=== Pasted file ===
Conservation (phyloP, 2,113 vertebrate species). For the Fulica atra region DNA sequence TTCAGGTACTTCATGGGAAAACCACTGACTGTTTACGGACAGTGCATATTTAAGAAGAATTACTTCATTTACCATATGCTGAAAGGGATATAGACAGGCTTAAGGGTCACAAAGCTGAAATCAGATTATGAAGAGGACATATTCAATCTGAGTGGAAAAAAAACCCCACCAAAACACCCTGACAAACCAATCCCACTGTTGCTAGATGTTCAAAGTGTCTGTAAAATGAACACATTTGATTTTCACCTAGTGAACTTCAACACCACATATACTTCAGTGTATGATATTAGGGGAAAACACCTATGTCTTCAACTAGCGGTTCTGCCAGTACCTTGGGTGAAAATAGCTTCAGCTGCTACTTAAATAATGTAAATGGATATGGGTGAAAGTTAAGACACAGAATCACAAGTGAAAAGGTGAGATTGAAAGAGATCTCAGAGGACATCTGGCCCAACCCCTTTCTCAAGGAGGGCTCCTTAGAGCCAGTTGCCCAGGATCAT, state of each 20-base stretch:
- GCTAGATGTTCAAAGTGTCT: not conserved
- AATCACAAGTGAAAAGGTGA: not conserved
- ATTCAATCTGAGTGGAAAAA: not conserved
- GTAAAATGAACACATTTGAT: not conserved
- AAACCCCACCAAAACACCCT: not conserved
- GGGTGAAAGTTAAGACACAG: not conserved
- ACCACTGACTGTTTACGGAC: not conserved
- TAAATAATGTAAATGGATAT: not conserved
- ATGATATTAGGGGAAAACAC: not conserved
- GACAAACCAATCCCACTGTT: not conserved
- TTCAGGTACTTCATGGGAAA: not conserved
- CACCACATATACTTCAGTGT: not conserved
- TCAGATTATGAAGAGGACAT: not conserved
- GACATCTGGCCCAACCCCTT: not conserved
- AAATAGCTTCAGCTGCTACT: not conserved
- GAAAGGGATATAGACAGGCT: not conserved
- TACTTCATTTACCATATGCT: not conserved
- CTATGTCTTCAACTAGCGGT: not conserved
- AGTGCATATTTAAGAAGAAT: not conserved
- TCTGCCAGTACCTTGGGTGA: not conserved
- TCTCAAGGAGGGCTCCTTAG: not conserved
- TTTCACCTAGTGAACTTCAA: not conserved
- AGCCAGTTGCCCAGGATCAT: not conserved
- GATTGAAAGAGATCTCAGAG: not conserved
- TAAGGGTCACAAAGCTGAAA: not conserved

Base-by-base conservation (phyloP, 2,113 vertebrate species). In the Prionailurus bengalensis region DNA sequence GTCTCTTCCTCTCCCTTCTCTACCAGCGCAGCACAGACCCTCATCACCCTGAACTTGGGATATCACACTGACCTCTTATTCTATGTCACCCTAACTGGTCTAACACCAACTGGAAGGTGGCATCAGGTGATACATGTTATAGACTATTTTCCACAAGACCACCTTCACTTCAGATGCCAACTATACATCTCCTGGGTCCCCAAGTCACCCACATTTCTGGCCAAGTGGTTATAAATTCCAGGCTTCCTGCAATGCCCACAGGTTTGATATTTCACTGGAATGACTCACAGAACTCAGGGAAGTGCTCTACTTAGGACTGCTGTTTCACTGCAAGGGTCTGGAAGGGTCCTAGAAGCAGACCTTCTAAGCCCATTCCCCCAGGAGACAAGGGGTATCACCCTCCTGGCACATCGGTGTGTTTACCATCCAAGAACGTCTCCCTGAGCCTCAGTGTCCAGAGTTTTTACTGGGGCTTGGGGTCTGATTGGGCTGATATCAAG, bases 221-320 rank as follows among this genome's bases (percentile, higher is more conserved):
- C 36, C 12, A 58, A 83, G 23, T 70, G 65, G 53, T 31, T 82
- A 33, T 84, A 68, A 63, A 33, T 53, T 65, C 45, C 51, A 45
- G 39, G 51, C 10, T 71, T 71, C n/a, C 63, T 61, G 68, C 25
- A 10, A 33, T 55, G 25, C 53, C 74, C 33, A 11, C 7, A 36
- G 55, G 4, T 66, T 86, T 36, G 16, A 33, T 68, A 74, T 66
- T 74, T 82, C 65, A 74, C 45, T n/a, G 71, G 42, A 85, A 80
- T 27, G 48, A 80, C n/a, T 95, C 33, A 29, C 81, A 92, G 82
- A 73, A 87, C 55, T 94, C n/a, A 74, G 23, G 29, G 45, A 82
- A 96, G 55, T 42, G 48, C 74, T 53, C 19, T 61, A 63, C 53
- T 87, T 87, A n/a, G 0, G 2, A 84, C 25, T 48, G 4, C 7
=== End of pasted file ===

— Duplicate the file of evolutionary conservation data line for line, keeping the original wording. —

Conservation (phyloP, 2,113 vertebrate species). For the Fulica atra region DNA sequence TTCAGGTACTTCATGGGAAAACCACTGACTGTTTACGGACAGTGCATATTTAAGAAGAATTACTTCATTTACCATATGCTGAAAGGGATATAGACAGGCTTAAGGGTCACAAAGCTGAAATCAGATTATGAAGAGGACATATTCAATCTGAGTGGAAAAAAAACCCCACCAAAACACCCTGACAAACCAATCCCACTGTTGCTAGATGTTCAAAGTGTCTGTAAAATGAACACATTTGATTTTCACCTAGTGAACTTCAACACCACATATACTTCAGTGTATGATATTAGGGGAAAACACCTATGTCTTCAACTAGCGGTTCTGCCAGTACCTTGGGTGAAAATAGCTTCAGCTGCTACTTAAATAATGTAAATGGATATGGGTGAAAGTTAAGACACAGAATCACAAGTGAAAAGGTGAGATTGAAAGAGATCTCAGAGGACATCTGGCCCAACCCCTTTCTCAAGGAGGGCTCCTTAGAGCCAGTTGCCCAGGATCAT, state of each 20-base stretch:
- GCTAGATGTTCAAAGTGTCT: not conserved
- AATCACAAGTGAAAAGGTGA: not conserved
- ATTCAATCTGAGTGGAAAAA: not conserved
- GTAAAATGAACACATTTGAT: not conserved
- AAACCCCACCAAAACACCCT: not conserved
- GGGTGAAAGTTAAGACACAG: not conserved
- ACCACTGACTGTTTACGGAC: not conserved
- TAAATAATGTAAATGGATAT: not conserved
- ATGATATTAGGGGAAAACAC: not conserved
- GACAAACCAATCCCACTGTT: not conserved
- TTCAGGTACTTCATGGGAAA: not conserved
- CACCACATATACTTCAGTGT: not conserved
- TCAGATTATGAAGAGGACAT: not conserved
- GACATCTGGCCCAACCCCTT: not conserved
- AAATAGCTTCAGCTGCTACT: not conserved
- GAAAGGGATATAGACAGGCT: not conserved
- TACTTCATTTACCATATGCT: not conserved
- CTATGTCTTCAACTAGCGGT: not conserved
- AGTGCATATTTAAGAAGAAT: not conserved
- TCTGCCAGTACCTTGGGTGA: not conserved
- TCTCAAGGAGGGCTCCTTAG: not conserved
- TTTCACCTAGTGAACTTCAA: not conserved
- AGCCAGTTGCCCAGGATCAT: not conserved
- GATTGAAAGAGATCTCAGAG: not conserved
- TAAGGGTCACAAAGCTGAAA: not conserved

Base-by-base conservation (phyloP, 2,113 vertebrate species). In the Prionailurus bengalensis region DNA sequence GTCTCTTCCTCTCCCTTCTCTACCAGCGCAGCACAGACCCTCATCACCCTGAACTTGGGATATCACACTGACCTCTTATTCTATGTCACCCTAACTGGTCTAACACCAACTGGAAGGTGGCATCAGGTGATACATGTTATAGACTATTTTCCACAAGACCACCTTCACTTCAGATGCCAACTATACATCTCCTGGGTCCCCAAGTCACCCACATTTCTGGCCAAGTGGTTATAAATTCCAGGCTTCCTGCAATGCCCACAGGTTTGATATTTCACTGGAATGACTCACAGAACTCAGGGAAGTGCTCTACTTAGGACTGCTGTTTCACTGCAAGGGTCTGGAAGGGTCCTAGAAGCAGACCTTCTAAGCCCATTCCCCCAGGAGACAAGGGGTATCACCCTCCTGGCACATCGGTGTGTTTACCATCCAAGAACGTCTCCCTGAGCCTCAGTGTCCAGAGTTTTTACTGGGGCTTGGGGTCTGATTGGGCTGATATCAAG, bases 221-320 rank as follows among this genome's bases (percentile, higher is more conserved):
- C 36, C 12, A 58, A 83, G 23, T 70, G 65, G 53, T 31, T 82
- A 33, T 84, A 68, A 63, A 33, T 53, T 65, C 45, C 51, A 45
- G 39, G 51, C 10, T 71, T 71, C n/a, C 63, T 61, G 68, C 25
- A 10, A 33, T 55, G 25, C 53, C 74, C 33, A 11, C 7, A 36
- G 55, G 4, T 66, T 86, T 36, G 16, A 33, T 68, A 74, T 66
- T 74, T 82, C 65, A 74, C 45, T n/a, G 71, G 42, A 85, A 80
- T 27, G 48, A 80, C n/a, T 95, C 33, A 29, C 81, A 92, G 82
- A 73, A 87, C 55, T 94, C n/a, A 74, G 23, G 29, G 45, A 82
- A 96, G 55, T 42, G 48, C 74, T 53, C 19, T 61, A 63, C 53
- T 87, T 87, A n/a, G 0, G 2, A 84, C 25, T 48, G 4, C 7